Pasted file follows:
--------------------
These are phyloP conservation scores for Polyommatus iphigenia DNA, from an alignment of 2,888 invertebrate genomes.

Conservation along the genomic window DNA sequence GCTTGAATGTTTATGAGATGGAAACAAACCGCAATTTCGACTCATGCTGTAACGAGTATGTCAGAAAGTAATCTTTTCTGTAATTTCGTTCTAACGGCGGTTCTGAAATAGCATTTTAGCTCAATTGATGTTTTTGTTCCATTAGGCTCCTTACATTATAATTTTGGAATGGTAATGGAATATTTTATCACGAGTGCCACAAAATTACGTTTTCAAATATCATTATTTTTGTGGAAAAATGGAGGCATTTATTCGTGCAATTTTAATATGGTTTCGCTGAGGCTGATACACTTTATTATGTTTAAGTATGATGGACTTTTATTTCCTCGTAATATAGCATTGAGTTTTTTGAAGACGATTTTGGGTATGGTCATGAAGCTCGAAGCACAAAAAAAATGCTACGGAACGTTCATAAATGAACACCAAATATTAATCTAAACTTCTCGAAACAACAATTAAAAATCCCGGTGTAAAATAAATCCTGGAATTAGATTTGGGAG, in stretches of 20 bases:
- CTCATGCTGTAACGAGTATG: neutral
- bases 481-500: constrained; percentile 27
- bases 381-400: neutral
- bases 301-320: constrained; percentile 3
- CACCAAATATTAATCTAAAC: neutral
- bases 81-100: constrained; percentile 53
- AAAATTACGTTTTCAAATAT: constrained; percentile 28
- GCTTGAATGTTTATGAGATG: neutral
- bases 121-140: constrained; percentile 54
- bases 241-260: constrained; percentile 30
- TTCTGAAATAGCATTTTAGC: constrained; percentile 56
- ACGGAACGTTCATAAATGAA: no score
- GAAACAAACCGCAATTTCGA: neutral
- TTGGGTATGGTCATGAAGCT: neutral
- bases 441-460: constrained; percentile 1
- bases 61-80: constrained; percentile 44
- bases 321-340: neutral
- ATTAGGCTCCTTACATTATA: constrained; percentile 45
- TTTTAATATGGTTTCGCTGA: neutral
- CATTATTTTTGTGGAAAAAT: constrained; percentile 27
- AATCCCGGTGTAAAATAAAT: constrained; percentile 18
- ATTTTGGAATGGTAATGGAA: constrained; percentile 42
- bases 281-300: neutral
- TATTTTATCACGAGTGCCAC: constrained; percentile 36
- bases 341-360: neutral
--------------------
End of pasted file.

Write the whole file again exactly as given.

These are phyloP conservation scores for Polyommatus iphigenia DNA, from an alignment of 2,888 invertebrate genomes.

Conservation along the genomic window DNA sequence GCTTGAATGTTTATGAGATGGAAACAAACCGCAATTTCGACTCATGCTGTAACGAGTATGTCAGAAAGTAATCTTTTCTGTAATTTCGTTCTAACGGCGGTTCTGAAATAGCATTTTAGCTCAATTGATGTTTTTGTTCCATTAGGCTCCTTACATTATAATTTTGGAATGGTAATGGAATATTTTATCACGAGTGCCACAAAATTACGTTTTCAAATATCATTATTTTTGTGGAAAAATGGAGGCATTTATTCGTGCAATTTTAATATGGTTTCGCTGAGGCTGATACACTTTATTATGTTTAAGTATGATGGACTTTTATTTCCTCGTAATATAGCATTGAGTTTTTTGAAGACGATTTTGGGTATGGTCATGAAGCTCGAAGCACAAAAAAAATGCTACGGAACGTTCATAAATGAACACCAAATATTAATCTAAACTTCTCGAAACAACAATTAAAAATCCCGGTGTAAAATAAATCCTGGAATTAGATTTGGGAG, in stretches of 20 bases:
- CTCATGCTGTAACGAGTATG: neutral
- bases 481-500: constrained; percentile 27
- bases 381-400: neutral
- bases 301-320: constrained; percentile 3
- CACCAAATATTAATCTAAAC: neutral
- bases 81-100: constrained; percentile 53
- AAAATTACGTTTTCAAATAT: constrained; percentile 28
- GCTTGAATGTTTATGAGATG: neutral
- bases 121-140: constrained; percentile 54
- bases 241-260: constrained; percentile 30
- TTCTGAAATAGCATTTTAGC: constrained; percentile 56
- ACGGAACGTTCATAAATGAA: no score
- GAAACAAACCGCAATTTCGA: neutral
- TTGGGTATGGTCATGAAGCT: neutral
- bases 441-460: constrained; percentile 1
- bases 61-80: constrained; percentile 44
- bases 321-340: neutral
- ATTAGGCTCCTTACATTATA: constrained; percentile 45
- TTTTAATATGGTTTCGCTGA: neutral
- CATTATTTTTGTGGAAAAAT: constrained; percentile 27
- AATCCCGGTGTAAAATAAAT: constrained; percentile 18
- ATTTTGGAATGGTAATGGAA: constrained; percentile 42
- bases 281-300: neutral
- TATTTTATCACGAGTGCCAC: constrained; percentile 36
- bases 341-360: neutral